Why do C++ programmers are not interested in D?
Ola Fosheim Grøstad
ola.fosheim.grostad at gmail.com
Sun Nov 24 14:23:34 UTC 2019
On Sunday, 24 November 2019 at 13:47:42 UTC, Guillaume Piolat
> On Sunday, 24 November 2019 at 13:29:12 UTC, Ola Fosheim
> Grøstad wrote:
>> C++ is seeing growth because it is regularly updated.
> By what metrics C++ would be growing? Because it doesn't seem
FWIW, C++ has always been a troubled language.
Cfront was slow.
After Cfront C++ compilers implemented C++ slightly differently
so you could not easily write portable code.
After C++ was standardized compiler impementors had a hard time
implementing all of it.
After most of it was implemented you'd still have to optimize
your code in C-like manner as optimizers weren't on the level
they are today. So you might start with something clean and end
up with something you didn't like...
And you had to manage your own memory. And to use RAII you had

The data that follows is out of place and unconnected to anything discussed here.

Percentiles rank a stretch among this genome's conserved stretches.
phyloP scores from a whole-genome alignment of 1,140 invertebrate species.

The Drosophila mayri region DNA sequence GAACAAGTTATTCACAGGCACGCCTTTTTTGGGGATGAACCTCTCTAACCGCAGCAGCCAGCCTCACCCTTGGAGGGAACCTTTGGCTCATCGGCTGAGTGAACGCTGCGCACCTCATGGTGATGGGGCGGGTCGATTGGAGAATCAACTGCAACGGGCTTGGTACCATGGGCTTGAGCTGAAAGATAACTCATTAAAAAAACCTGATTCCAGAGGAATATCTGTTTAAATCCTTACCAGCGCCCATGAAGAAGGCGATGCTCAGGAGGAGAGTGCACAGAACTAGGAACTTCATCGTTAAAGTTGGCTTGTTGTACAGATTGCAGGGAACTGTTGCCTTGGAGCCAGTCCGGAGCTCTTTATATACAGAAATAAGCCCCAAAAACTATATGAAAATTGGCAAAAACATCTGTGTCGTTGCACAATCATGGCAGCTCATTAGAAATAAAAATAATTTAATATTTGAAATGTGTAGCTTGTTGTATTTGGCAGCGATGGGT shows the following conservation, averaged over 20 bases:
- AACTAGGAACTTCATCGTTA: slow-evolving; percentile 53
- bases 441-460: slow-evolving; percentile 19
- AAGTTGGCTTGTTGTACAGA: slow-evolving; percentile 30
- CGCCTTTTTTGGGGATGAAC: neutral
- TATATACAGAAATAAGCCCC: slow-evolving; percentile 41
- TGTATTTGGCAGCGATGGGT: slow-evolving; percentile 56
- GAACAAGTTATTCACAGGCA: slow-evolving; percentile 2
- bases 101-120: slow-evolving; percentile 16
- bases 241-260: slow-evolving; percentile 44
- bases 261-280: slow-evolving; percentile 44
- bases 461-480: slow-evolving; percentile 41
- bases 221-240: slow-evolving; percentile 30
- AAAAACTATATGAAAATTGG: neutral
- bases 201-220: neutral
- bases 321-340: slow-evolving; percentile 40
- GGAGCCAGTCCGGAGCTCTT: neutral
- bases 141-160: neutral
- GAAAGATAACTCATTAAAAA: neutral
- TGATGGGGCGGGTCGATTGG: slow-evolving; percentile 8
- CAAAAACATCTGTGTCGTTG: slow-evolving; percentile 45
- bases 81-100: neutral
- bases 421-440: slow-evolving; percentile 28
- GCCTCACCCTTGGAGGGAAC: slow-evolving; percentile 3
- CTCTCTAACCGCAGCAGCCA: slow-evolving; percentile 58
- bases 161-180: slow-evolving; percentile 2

write lots of verbose class descriptions.
Overall C++11/17/20 with clang/gcc is a much easier language to
work with than C++ ever was. Everything is relative. But C++ has
never been "clean". Ever.
D is clearly a much easier language to get started with in my
Although, if you read the C++ reddit, some C++ programmers claim
that D is too similar to C++ to be worth the switch. Maybe they
are right, but D has much more room for making changes... C++'s
backwards compatibility requirement is gridlocking the design
space, so with every addition C++ is locked down more and more...
More information about the Digitalmars-d